Server buyers who have been waiting for IBM to ship the Power6+ chip will be surprised to discover that it already has. It just didn't tell anyone.
Remember the Power Systems revamp Big Blue did back in October 2008? Well, guess what? Several of those machines were based on the Power6+ processor, the kicker to the dual-core Power6 chips first announced in July 2007. The clock speeds didn't go up, and in some cases, clocks were turned down so that IBM could pack more processors into a single box.
The 18 to 24 month Moore's Law curve led industry watchers to expect a Power6+ kicker about right now, and as I explained last week, Big Blue's own roadmaps suggested that a kicker was coming. Roadmaps from late 2006 showed IBM expecting a 4 and 5 GHz Power6 for 2009, and this was described as a "High Freq" and "Multi-Core" kicker called Power6+ with twice the oomph of the Power6.
By early 2007, the roadmap coming out of IBM showed a 2009 Power6 coming clocking from 3.5 GHz and 5 GHz, with Power7 "to come." IBM stopped being precise right about here. Way back when, as Power5+ was first being delivered in 2004, the word on the street was that the Power6 and Power6+ generations would span from 3 GHz to 6 GHz, and given that IBM was planning on an "enhanced transistor for higher frequencies," as it said in its roadmaps, it was reasonable to expect Power6+ kickers ranging in speed from 4.5 GHz to 6 GHz.
That clearly has not happened. Scott Handy, vice president of marketing and strategy for the Power Systems division, said in an interview that in later plans than I was working from last week, IBM was actually planning to save 5 GHz clock speeds for the Power6+ chips as well as some other features. But then it discovered that the speeds of the Power6 chips could be pushed up to 5 GHz as the company transitioned to a new instruction pipeline and moved to a 65 nanometer copper/SOI process.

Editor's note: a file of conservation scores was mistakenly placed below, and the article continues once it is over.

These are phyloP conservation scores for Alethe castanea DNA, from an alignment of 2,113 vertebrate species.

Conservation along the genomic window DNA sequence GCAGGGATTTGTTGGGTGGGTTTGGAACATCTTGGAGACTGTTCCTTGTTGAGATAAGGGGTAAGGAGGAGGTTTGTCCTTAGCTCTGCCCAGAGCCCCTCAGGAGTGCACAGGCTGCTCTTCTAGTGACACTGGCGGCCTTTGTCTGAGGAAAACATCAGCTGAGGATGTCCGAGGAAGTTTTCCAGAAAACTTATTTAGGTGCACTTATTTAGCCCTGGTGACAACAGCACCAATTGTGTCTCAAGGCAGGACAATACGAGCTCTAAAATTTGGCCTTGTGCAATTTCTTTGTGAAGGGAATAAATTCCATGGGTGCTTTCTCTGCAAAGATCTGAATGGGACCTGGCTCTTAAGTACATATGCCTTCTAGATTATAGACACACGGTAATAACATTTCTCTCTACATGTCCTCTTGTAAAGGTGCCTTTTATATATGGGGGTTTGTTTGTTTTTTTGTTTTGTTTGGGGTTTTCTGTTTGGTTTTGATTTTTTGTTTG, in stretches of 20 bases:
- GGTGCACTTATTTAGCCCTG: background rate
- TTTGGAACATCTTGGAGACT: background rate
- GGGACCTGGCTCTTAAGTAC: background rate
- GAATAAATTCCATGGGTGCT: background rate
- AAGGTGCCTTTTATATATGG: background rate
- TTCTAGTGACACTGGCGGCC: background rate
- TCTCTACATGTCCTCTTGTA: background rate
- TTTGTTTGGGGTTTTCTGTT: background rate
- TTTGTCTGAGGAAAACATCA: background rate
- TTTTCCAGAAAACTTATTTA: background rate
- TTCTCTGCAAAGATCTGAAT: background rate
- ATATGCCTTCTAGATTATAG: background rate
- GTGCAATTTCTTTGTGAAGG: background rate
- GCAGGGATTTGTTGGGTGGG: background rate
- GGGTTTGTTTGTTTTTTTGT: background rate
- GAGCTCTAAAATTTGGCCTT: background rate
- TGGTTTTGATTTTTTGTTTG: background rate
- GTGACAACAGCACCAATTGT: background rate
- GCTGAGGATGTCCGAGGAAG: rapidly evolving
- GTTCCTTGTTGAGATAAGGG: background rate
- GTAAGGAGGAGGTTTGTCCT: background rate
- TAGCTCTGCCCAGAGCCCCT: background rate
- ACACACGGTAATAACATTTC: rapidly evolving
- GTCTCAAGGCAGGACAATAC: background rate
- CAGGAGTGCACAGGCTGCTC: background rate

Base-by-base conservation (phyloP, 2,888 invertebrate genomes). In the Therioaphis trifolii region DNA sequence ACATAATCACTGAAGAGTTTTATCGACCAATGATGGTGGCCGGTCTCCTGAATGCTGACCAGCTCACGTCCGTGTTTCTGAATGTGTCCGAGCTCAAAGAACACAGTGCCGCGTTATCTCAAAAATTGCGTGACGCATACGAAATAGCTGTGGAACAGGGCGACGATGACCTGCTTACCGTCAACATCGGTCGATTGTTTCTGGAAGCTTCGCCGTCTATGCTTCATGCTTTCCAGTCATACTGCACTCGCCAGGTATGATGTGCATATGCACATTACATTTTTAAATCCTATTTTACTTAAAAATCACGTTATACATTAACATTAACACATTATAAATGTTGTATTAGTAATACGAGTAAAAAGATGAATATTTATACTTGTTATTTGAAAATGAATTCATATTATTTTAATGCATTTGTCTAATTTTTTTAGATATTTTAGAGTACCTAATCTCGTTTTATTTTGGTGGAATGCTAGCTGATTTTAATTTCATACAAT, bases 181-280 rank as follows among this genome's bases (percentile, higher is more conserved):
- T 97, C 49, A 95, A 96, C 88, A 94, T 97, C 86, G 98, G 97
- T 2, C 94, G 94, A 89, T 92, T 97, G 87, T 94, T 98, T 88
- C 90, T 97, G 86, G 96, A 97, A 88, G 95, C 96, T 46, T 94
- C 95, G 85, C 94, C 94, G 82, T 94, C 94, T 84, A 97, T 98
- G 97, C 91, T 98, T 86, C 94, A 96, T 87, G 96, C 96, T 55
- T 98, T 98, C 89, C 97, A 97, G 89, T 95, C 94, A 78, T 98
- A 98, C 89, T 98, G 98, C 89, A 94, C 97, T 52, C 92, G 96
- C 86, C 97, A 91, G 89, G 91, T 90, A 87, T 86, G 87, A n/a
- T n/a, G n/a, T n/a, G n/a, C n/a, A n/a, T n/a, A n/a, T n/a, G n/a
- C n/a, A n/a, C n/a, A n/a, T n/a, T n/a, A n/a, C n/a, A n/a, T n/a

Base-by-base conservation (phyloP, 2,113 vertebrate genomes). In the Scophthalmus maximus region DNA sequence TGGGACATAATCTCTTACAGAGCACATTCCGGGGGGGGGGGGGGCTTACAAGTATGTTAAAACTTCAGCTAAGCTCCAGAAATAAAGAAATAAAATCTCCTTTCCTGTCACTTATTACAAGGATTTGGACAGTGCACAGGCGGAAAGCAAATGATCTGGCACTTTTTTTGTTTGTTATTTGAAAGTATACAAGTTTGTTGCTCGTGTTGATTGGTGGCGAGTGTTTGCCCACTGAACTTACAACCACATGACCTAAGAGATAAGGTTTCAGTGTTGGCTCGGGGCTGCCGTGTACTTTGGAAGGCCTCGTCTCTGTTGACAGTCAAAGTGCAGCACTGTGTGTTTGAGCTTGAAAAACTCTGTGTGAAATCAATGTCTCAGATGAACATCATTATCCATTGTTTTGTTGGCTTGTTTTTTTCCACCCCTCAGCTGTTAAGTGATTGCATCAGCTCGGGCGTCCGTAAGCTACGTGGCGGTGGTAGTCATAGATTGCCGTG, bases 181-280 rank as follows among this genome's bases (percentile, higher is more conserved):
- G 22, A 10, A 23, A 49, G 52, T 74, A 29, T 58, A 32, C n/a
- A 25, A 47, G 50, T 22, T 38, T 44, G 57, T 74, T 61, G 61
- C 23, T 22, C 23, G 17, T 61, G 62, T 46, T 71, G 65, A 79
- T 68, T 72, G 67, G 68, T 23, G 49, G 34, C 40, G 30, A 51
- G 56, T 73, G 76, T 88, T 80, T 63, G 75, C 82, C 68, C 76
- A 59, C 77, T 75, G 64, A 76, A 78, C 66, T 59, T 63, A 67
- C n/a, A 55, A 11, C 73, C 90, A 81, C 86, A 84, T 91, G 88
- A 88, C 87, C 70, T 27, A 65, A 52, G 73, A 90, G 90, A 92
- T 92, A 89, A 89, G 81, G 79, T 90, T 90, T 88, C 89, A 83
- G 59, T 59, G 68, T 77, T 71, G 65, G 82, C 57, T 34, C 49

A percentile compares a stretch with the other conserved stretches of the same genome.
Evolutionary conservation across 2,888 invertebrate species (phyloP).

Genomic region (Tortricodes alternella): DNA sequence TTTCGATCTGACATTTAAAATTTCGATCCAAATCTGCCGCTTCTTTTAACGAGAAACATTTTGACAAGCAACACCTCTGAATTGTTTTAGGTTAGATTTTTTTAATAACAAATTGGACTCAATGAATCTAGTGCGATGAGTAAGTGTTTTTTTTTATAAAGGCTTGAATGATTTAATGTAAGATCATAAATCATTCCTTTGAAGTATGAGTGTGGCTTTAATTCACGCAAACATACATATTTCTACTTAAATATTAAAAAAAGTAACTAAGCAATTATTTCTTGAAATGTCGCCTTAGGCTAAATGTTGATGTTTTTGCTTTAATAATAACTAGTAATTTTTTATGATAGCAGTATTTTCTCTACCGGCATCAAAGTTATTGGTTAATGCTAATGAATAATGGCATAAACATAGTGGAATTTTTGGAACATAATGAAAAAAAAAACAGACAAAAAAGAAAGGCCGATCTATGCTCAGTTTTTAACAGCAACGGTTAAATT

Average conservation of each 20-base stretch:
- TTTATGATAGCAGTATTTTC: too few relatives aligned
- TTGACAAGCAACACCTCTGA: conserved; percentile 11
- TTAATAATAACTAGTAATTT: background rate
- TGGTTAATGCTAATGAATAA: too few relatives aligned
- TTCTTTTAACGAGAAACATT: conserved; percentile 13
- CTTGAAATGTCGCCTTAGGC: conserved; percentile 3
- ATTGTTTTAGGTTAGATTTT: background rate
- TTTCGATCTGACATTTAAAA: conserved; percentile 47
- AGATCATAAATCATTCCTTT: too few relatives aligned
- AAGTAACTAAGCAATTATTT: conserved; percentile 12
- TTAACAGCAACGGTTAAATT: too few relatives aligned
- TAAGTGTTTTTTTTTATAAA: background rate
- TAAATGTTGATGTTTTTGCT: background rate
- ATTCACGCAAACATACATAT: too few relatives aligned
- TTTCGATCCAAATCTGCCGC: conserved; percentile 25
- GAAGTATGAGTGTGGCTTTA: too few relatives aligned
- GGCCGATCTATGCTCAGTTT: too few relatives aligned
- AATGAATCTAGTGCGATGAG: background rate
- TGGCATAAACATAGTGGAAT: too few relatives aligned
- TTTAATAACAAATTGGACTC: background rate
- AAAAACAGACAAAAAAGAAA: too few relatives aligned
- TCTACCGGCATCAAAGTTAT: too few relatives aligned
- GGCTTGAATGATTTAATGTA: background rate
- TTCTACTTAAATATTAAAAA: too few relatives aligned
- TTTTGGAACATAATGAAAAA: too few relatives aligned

So instead of 3 GHz to 4 GHz for Power6 chips, some pushed up toward 5 GHz or hit it, depending on the machine.
So why not admit back in October that the Power6+ chip was out? (Some tech specs online on that October launch day said the chips were Power6+, not Power6, and I was told these were typos by IBM's PR team). For the same reason that IBM isn't going to talk about Power6+ in the server announcements it will be making Tuesday at its Dynamic Infrastructure server shindig. Everything will probably be scrubbed of pluses because IBM doesn't want to field questions about the expectations of increasing performance.
"We are continuing to take share and we didn't need to highlight performance," Handy explained in reference to the decision to not admit that some of the October machines were based on Power6+ chips. "We do think that more of the value in our Power Systems is coming from the Power software stack."
This is called the "performance plus" marketing strategy at the Power Systems division. Rather than focus on the relentless pursuit of performance, IBM wants to focus on the other attributes of the system to sell against Hewlett-Packard, Sun Microsystems, and Dell, among others.
Besides, Handy added, in the heavily virtualized environments where IBM is peddling Power-based servers, CPU speed is not as limiting a factor as is main memory capacity. And IBM is able to cram 256GB into a 4U Power 550 (which sports from 2 to 8 cores) and up to 384 GB in the same 4U space with the Power 560, which was one of the machines using a geared down Power6+ chip running at 3.6 GHz and which had from 4 to 16 cores in that box. (Each Power6 or Power6+ chip is a two-core chip with two threads per core).